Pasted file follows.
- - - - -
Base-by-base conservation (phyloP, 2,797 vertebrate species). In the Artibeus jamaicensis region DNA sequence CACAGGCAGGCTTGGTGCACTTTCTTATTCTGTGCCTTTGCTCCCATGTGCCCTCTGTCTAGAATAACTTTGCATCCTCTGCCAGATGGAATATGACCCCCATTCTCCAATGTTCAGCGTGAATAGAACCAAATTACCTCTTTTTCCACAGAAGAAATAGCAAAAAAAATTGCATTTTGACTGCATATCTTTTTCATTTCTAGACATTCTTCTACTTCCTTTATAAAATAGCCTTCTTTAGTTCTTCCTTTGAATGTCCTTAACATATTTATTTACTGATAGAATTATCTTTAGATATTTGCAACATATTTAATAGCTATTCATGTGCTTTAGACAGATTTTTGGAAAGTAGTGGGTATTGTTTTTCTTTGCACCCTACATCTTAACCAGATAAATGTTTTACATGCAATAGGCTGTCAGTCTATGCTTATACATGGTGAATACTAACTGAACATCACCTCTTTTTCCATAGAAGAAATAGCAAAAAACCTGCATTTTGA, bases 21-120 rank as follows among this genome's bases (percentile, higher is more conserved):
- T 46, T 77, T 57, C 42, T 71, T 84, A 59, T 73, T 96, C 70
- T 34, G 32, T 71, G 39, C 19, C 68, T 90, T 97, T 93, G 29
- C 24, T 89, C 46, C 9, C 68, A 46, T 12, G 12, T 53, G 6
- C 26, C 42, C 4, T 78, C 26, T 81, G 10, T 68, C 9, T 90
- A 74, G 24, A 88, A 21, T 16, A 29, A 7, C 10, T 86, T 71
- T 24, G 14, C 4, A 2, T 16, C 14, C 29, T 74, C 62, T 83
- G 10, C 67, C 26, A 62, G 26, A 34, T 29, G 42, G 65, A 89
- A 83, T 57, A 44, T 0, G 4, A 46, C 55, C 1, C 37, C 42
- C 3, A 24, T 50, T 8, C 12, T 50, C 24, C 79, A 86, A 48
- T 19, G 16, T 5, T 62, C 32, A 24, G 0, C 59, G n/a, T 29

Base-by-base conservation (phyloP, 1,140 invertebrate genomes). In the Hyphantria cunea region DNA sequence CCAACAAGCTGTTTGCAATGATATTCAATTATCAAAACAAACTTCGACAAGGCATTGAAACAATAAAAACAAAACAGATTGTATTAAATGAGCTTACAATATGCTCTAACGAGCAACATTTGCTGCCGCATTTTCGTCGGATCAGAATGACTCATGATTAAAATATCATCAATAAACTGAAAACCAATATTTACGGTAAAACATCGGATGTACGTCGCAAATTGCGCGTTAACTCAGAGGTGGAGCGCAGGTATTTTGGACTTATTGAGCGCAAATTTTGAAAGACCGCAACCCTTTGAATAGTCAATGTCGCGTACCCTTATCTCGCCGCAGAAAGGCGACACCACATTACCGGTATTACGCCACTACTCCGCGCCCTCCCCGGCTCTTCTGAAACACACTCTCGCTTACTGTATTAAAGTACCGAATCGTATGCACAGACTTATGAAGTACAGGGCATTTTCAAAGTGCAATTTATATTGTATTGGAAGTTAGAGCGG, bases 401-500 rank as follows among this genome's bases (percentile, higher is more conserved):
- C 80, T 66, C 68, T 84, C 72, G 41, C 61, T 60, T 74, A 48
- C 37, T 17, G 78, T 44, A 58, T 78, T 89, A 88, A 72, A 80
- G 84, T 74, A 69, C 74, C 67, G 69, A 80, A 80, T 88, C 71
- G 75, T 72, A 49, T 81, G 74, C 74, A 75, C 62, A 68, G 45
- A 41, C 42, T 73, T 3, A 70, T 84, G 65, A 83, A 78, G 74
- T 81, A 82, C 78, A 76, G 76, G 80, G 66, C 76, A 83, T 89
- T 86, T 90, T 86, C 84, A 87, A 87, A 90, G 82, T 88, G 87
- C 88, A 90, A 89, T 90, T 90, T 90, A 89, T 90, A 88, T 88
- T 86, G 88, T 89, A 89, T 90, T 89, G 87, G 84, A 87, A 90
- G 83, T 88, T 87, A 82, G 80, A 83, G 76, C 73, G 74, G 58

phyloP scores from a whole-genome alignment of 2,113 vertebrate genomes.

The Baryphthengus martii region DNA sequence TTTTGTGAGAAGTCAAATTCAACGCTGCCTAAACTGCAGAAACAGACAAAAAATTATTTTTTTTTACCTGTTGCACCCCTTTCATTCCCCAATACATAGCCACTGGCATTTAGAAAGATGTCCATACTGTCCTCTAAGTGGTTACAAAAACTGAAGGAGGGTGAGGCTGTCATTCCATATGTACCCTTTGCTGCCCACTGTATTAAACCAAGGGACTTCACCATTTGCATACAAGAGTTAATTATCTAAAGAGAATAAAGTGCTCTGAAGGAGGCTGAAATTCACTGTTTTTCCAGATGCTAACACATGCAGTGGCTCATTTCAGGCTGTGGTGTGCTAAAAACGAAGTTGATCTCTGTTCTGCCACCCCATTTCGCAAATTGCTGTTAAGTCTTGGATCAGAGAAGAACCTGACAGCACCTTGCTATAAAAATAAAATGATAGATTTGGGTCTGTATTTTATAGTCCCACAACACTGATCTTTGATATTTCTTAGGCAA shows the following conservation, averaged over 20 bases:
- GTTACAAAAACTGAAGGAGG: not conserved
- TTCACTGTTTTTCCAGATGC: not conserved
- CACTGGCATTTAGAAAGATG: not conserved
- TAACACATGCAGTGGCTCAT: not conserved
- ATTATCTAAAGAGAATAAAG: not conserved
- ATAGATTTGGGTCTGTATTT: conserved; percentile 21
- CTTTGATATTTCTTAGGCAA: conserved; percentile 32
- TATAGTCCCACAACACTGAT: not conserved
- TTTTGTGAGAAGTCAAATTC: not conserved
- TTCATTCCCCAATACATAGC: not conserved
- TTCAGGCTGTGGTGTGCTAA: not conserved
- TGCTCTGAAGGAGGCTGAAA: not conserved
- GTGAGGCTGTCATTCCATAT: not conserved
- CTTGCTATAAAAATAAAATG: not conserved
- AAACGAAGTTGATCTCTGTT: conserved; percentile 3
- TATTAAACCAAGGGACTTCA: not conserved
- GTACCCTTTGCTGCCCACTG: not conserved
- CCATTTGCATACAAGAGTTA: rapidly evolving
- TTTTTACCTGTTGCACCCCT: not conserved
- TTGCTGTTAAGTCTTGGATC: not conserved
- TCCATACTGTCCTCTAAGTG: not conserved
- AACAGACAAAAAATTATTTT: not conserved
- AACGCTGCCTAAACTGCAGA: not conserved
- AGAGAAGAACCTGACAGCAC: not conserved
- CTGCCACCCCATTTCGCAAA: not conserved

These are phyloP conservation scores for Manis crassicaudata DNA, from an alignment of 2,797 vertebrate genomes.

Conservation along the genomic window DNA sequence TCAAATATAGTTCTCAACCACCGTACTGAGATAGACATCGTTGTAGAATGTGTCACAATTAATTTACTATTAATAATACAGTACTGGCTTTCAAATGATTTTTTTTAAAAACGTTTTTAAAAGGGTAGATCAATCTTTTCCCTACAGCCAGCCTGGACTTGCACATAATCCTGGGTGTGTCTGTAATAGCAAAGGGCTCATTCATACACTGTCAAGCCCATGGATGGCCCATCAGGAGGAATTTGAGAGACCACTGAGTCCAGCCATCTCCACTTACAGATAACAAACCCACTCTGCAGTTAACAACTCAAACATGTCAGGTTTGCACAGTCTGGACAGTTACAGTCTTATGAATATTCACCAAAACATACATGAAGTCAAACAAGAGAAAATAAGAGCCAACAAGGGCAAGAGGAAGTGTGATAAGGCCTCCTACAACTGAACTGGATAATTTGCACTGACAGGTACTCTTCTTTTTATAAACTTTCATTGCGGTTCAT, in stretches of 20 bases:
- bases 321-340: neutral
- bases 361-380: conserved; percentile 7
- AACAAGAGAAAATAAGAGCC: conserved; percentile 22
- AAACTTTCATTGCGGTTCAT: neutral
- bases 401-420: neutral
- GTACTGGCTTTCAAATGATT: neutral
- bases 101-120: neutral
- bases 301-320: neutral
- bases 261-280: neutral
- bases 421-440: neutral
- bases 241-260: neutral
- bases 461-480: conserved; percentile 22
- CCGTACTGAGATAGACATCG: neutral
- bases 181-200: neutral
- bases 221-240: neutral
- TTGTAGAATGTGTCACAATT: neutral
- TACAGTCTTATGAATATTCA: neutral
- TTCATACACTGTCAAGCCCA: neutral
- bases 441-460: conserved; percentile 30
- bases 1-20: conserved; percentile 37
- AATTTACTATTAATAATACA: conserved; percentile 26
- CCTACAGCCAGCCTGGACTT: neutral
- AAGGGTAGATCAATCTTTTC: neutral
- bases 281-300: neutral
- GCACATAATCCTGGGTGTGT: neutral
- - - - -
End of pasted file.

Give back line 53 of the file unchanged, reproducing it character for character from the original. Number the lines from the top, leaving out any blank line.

- bases 361-380: conserved; percentile 7